We learned in the mishna that one may lower the Paschal lamb into the oven on Shabbat eve at nightfall. The Gemara explains: What is the reason that this was permitted? Because the people of the group who registered to be counted together for the offering and eating of the Paschal lamb are vigilant in the performance of mitzvot and they will not transgress the halakhot of Shabbat. The Gemara asks: And if that was not so, there would not be permission to do so? Didn’t the Master say: The meat of a kid, whether it is in an oven that is sealed or whether it is in one that is not sealed, everyone agrees that he may well place it in the oven at nightfall because taking it out of the oven harms it, and there is no room for concern that he will do so? If so, there is no room for concern with regard to the meat of the Paschal lamb, which must be either a goat or a lamb (Exodus 12:5). The Gemara answers: In any case, it is necessary to emphasize the vigilance of the members of the group, as there, where it was permitted, it was specifically in a case that the goat was cut into pieces. However, here, with regard to the Paschal lamb, the goat is not cut into pieces. It is roasted whole, in accordance with the halakhot of the Paschal lamb. Consequently, it does not roast quickly, and there is room for concern lest he stoke the coals in order to accelerate the roasting. However, since the members of the group are vigilant, the Sages permitted it.

ומאחיזין את האור וכו׳: מנהני מילי אמר רב הונא לא תבערו אש בכל מושבותיכם בכל מושבותיכם אי אתה מבעיר אבל אתה מבעיר במדורת בית המוקד מתקיף לה רב חסדא אי הכי אפילו בשבת נמי אלא אמר רב חסדא קרא כי אתא למישרי אברים ופדרים הוא דאתא וכהנים זריזין הן:

We learned the following in the mishna: And one may light the fire in the bonfire of the Chamber of the Hearth in the Temple on Shabbat eve adjacent to nightfall and allow the fire to spread afterward throughout the entire bonfire. The Gemara asks: From where are these matters that doing so is permitted, derived? Rav Huna said, as it is stated: “You shall kindle no fire in all of your habitations on the day of Shabbat” (Exodus 35:3). The Gemara infers: “In all of your habitations,” the dwelling places of the Jewish people, you may not kindle fire, but you may kindle fire on Shabbat in the bonfire of the Chamber of the Hearth, which is in the Temple. Rav Ḥisda objects: If so, if that is the source for the fact that kindling the fire is permitted on Shabbat eve at nightfall, it should also be permitted to kindle it even on Shabbat itself. Why kindle the fire while it is still day? Rather, Rav Ḥisda said, it should be understood as follows: When the verse came, it came to permit burning the limbs and fats of the sacrifices on the altar, even on Shabbat. Lighting the bonfire of the Chamber of the Hearth was not permitted on Shabbat itself, since it is not part of the Temple service. It was kindled merely for the benefit of the priests. The fact that there was no concern about lighting the bonfire on Shabbat eve at nightfall is because the priests are vigilant with regard to mitzvot, and they will certainly not come to stoke the coals.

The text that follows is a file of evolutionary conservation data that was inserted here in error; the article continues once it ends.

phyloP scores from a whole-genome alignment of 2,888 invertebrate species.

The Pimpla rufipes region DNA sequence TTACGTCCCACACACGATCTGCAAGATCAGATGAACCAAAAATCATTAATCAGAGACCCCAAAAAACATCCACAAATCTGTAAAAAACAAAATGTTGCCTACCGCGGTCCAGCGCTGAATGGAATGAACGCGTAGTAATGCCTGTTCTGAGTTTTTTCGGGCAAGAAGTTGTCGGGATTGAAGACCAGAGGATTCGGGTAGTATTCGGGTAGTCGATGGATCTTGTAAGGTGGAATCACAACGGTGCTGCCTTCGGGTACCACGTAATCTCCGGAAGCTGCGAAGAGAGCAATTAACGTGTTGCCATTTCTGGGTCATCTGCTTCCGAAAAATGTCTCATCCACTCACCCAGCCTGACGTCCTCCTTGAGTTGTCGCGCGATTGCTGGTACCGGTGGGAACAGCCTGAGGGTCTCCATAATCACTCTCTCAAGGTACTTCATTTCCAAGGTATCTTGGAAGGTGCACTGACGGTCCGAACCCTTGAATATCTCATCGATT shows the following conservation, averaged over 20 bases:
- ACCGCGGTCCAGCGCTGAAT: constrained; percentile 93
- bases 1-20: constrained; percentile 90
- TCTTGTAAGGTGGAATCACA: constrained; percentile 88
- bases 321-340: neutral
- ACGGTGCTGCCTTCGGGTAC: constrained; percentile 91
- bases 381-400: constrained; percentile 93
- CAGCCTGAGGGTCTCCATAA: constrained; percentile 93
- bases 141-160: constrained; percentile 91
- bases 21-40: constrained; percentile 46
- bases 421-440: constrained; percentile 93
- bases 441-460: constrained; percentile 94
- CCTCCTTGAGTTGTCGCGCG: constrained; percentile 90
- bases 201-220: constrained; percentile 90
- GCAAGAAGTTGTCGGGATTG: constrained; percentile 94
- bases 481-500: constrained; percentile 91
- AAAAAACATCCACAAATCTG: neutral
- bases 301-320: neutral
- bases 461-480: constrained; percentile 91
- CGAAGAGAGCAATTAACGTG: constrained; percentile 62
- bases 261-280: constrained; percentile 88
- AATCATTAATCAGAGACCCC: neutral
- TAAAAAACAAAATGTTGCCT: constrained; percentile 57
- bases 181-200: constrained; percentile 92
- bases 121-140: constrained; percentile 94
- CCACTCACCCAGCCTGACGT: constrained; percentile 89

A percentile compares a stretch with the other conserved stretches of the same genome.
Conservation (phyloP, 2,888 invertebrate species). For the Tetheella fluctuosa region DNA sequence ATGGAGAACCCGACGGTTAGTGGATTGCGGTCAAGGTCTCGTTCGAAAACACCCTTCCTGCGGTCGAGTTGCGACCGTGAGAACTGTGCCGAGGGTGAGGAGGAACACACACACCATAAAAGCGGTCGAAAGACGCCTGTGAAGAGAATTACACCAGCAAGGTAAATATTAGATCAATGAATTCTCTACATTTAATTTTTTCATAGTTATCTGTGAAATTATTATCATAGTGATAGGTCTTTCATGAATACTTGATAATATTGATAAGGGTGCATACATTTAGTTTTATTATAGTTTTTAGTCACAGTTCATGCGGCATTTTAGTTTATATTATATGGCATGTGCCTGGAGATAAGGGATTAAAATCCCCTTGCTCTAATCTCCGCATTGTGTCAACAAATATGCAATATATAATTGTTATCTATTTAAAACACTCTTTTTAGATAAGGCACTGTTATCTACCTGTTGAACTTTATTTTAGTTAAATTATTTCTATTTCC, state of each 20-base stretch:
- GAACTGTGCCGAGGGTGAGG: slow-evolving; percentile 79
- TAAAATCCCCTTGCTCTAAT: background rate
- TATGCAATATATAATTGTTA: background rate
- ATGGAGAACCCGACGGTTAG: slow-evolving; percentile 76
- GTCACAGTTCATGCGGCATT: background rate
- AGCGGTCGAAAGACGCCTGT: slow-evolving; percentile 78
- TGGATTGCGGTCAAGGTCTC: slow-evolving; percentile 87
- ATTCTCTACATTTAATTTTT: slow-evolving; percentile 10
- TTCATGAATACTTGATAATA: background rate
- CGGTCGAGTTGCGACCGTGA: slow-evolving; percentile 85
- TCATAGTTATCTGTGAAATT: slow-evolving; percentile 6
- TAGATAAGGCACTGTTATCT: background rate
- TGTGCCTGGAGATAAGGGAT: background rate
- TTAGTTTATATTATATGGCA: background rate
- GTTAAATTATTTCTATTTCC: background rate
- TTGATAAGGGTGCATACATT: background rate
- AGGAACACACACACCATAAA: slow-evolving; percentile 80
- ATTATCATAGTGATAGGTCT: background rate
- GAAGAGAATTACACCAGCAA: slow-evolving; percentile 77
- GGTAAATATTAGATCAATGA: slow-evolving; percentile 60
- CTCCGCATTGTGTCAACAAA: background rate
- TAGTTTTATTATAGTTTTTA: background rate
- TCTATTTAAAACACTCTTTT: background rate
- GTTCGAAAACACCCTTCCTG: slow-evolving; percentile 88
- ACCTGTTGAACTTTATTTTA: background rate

ובגבולין כדי שתאחוז כו׳: מאי רובן אמר רב רוב כל אחד ואחד ושמואל אמר כדי שלא יאמרו הבא עצים ונניח תחתיהן תנא רב חייא לסיעיה לשמואל כדי שתהא שלהבת עולה מאיליה ולא שתהא שלהבת עולה על ידי דבר אחר

We also learned in the mishna that in the outlying areas one may not light a bonfire on Shabbat eve at nightfall unless there is sufficient time for the fire to take hold in most of the bonfire. The Gemara asks about this: What is meant by the measure of most of it? Rav said: Most of each and every one of the branches. And Shmuel said: It is sufficient if the branches are sufficiently lit so that they will not say to each other: Bring thinner branches, which are easier to kindle, and we will place them beneath the existing branches to accelerate their burning. Rav Ḥiyya taught a baraita to support Shmuel, from a halakha that was stated with regard to the Temple candelabrum. The baraita said that it must be lit to the point that the flame will ascend on its own and not that the flame will ascend due to something else. In a place where kindling is required, it is sufficient to ensure that the fire burns on its own (Tosafot).

עץ יחידי רב אמר רוב עביו ואמרי לה ברוב היקפו אמר רב פפא הלכך בעינן רוב עביו ובעינן רוב היקפו כתנאי רבי חייא אמר כדי שישחת העץ ממלאכת האומן רבי יהודה בן בת ירא אומר כדי שתאחז האש משני צדדין ואף על פי שאין ראיה לדבר זכר לדבר את שני קצותיו אכלה האש ותוכו נחר היצלח למלאכה: